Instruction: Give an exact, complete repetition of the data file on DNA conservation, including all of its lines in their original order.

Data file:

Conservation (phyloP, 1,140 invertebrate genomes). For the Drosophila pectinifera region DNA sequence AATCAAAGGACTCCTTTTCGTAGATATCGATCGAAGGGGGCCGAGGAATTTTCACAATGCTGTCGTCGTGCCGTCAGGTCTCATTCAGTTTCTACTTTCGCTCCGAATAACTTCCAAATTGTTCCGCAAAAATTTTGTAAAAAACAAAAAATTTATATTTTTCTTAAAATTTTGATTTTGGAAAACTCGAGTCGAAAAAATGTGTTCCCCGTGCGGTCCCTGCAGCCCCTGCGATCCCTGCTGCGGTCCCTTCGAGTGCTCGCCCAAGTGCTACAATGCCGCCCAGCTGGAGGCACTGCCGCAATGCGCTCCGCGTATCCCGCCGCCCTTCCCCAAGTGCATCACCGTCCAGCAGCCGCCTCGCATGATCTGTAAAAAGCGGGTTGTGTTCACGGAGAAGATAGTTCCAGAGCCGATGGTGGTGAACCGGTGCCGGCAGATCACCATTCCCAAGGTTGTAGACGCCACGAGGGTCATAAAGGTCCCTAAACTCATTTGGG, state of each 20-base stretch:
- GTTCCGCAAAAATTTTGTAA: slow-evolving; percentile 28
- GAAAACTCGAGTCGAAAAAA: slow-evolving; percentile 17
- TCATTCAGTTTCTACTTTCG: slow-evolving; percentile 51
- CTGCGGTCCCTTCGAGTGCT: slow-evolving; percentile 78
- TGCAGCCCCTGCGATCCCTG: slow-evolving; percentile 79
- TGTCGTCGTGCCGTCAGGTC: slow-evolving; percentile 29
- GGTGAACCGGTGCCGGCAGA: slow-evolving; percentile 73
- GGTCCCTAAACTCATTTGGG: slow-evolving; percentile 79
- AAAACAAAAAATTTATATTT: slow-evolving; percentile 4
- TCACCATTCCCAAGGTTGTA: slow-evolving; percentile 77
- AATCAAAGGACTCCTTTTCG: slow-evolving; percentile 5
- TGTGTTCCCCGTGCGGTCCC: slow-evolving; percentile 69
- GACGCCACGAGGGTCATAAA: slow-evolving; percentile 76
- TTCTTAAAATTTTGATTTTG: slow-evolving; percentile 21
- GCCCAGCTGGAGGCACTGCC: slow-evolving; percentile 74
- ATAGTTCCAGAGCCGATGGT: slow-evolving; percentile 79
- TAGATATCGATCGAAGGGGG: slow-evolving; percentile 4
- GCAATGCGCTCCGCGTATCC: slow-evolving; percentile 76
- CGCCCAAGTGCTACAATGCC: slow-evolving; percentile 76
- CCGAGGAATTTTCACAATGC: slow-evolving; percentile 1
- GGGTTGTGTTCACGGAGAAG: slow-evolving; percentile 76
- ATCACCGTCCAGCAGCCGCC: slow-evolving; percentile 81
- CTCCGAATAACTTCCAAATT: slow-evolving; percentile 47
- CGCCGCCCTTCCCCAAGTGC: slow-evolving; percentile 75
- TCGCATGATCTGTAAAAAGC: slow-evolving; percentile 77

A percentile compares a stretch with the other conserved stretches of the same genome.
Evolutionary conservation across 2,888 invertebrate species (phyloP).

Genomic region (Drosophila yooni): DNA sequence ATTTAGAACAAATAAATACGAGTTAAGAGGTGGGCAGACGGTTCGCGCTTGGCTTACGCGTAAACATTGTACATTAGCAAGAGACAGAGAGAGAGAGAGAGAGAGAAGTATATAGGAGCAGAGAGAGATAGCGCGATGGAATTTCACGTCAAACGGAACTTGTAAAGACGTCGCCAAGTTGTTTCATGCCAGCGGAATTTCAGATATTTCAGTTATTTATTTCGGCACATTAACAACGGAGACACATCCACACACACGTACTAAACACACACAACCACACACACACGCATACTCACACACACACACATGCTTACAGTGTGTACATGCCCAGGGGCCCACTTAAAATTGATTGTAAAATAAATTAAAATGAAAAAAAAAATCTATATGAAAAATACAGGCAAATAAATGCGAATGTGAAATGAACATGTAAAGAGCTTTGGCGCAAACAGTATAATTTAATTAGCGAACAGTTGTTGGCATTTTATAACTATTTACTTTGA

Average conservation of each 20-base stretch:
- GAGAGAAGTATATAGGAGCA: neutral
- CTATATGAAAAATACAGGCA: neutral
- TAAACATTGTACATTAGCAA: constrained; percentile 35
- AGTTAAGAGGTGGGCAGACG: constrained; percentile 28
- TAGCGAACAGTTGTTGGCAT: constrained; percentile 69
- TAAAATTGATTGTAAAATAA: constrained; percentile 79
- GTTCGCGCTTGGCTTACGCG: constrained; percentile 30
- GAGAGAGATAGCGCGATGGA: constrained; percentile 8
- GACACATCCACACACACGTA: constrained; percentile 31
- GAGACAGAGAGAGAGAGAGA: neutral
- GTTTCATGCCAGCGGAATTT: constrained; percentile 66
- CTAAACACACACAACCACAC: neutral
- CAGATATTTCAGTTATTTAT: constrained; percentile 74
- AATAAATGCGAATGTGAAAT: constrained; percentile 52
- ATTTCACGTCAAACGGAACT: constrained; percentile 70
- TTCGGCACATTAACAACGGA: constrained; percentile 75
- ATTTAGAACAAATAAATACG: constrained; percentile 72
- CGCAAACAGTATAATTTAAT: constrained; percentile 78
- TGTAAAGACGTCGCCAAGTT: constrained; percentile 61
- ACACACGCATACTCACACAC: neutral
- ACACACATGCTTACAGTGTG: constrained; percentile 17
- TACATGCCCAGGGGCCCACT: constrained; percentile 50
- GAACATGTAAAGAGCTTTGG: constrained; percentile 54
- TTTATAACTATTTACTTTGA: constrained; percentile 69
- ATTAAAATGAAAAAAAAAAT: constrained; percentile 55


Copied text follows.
Conservation (phyloP, 1,140 invertebrate genomes). For the Drosophila pectinifera region DNA sequence AATCAAAGGACTCCTTTTCGTAGATATCGATCGAAGGGGGCCGAGGAATTTTCACAATGCTGTCGTCGTGCCGTCAGGTCTCATTCAGTTTCTACTTTCGCTCCGAATAACTTCCAAATTGTTCCGCAAAAATTTTGTAAAAAACAAAAAATTTATATTTTTCTTAAAATTTTGATTTTGGAAAACTCGAGTCGAAAAAATGTGTTCCCCGTGCGGTCCCTGCAGCCCCTGCGATCCCTGCTGCGGTCCCTTCGAGTGCTCGCCCAAGTGCTACAATGCCGCCCAGCTGGAGGCACTGCCGCAATGCGCTCCGCGTATCCCGCCGCCCTTCCCCAAGTGCATCACCGTCCAGCAGCCGCCTCGCATGATCTGTAAAAAGCGGGTTGTGTTCACGGAGAAGATAGTTCCAGAGCCGATGGTGGTGAACCGGTGCCGGCAGATCACCATTCCCAAGGTTGTAGACGCCACGAGGGTCATAAAGGTCCCTAAACTCATTTGGG, state of each 20-base stretch:
- GTTCCGCAAAAATTTTGTAA: slow-evolving; percentile 28
- GAAAACTCGAGTCGAAAAAA: slow-evolving; percentile 17
- TCATTCAGTTTCTACTTTCG: slow-evolving; percentile 51
- CTGCGGTCCCTTCGAGTGCT: slow-evolving; percentile 78
- TGCAGCCCCTGCGATCCCTG: slow-evolving; percentile 79
- TGTCGTCGTGCCGTCAGGTC: slow-evolving; percentile 29
- GGTGAACCGGTGCCGGCAGA: slow-evolving; percentile 73
- GGTCCCTAAACTCATTTGGG: slow-evolving; percentile 79
- AAAACAAAAAATTTATATTT: slow-evolving; percentile 4
- TCACCATTCCCAAGGTTGTA: slow-evolving; percentile 77
- AATCAAAGGACTCCTTTTCG: slow-evolving; percentile 5
- TGTGTTCCCCGTGCGGTCCC: slow-evolving; percentile 69
- GACGCCACGAGGGTCATAAA: slow-evolving; percentile 76
- TTCTTAAAATTTTGATTTTG: slow-evolving; percentile 21
- GCCCAGCTGGAGGCACTGCC: slow-evolving; percentile 74
- ATAGTTCCAGAGCCGATGGT: slow-evolving; percentile 79
- TAGATATCGATCGAAGGGGG: slow-evolving; percentile 4
- GCAATGCGCTCCGCGTATCC: slow-evolving; percentile 76
- CGCCCAAGTGCTACAATGCC: slow-evolving; percentile 76
- CCGAGGAATTTTCACAATGC: slow-evolving; percentile 1
- GGGTTGTGTTCACGGAGAAG: slow-evolving; percentile 76
- ATCACCGTCCAGCAGCCGCC: slow-evolving; percentile 81
- CTCCGAATAACTTCCAAATT: slow-evolving; percentile 47
- CGCCGCCCTTCCCCAAGTGC: slow-evolving; percentile 75
- TCGCATGATCTGTAAAAAGC: slow-evolving; percentile 77

A percentile compares a stretch with the other conserved stretches of the same genome.
Evolutionary conservation across 2,888 invertebrate species (phyloP).

Genomic region (Drosophila yooni): DNA sequence ATTTAGAACAAATAAATACGAGTTAAGAGGTGGGCAGACGGTTCGCGCTTGGCTTACGCGTAAACATTGTACATTAGCAAGAGACAGAGAGAGAGAGAGAGAGAGAAGTATATAGGAGCAGAGAGAGATAGCGCGATGGAATTTCACGTCAAACGGAACTTGTAAAGACGTCGCCAAGTTGTTTCATGCCAGCGGAATTTCAGATATTTCAGTTATTTATTTCGGCACATTAACAACGGAGACACATCCACACACACGTACTAAACACACACAACCACACACACACGCATACTCACACACACACACATGCTTACAGTGTGTACATGCCCAGGGGCCCACTTAAAATTGATTGTAAAATAAATTAAAATGAAAAAAAAAATCTATATGAAAAATACAGGCAAATAAATGCGAATGTGAAATGAACATGTAAAGAGCTTTGGCGCAAACAGTATAATTTAATTAGCGAACAGTTGTTGGCATTTTATAACTATTTACTTTGA

Average conservation of each 20-base stretch:
- GAGAGAAGTATATAGGAGCA: neutral
- CTATATGAAAAATACAGGCA: neutral
- TAAACATTGTACATTAGCAA: constrained; percentile 35
- AGTTAAGAGGTGGGCAGACG: constrained; percentile 28
- TAGCGAACAGTTGTTGGCAT: constrained; percentile 69
- TAAAATTGATTGTAAAATAA: constrained; percentile 79
- GTTCGCGCTTGGCTTACGCG: constrained; percentile 30
- GAGAGAGATAGCGCGATGGA: constrained; percentile 8
- GACACATCCACACACACGTA: constrained; percentile 31
- GAGACAGAGAGAGAGAGAGA: neutral
- GTTTCATGCCAGCGGAATTT: constrained; percentile 66
- CTAAACACACACAACCACAC: neutral
- CAGATATTTCAGTTATTTAT: constrained; percentile 74
- AATAAATGCGAATGTGAAAT: constrained; percentile 52
- ATTTCACGTCAAACGGAACT: constrained; percentile 70
- TTCGGCACATTAACAACGGA: constrained; percentile 75
- ATTTAGAACAAATAAATACG: constrained; percentile 72
- CGCAAACAGTATAATTTAAT: constrained; percentile 78
- TGTAAAGACGTCGCCAAGTT: constrained; percentile 61
- ACACACGCATACTCACACAC: neutral
- ACACACATGCTTACAGTGTG: constrained; percentile 17
- TACATGCCCAGGGGCCCACT: constrained; percentile 50
- GAACATGTAAAGAGCTTTGG: constrained; percentile 54
- TTTATAACTATTTACTTTGA: constrained; percentile 69
- ATTAAAATGAAAAAAAAAAT: constrained; percentile 55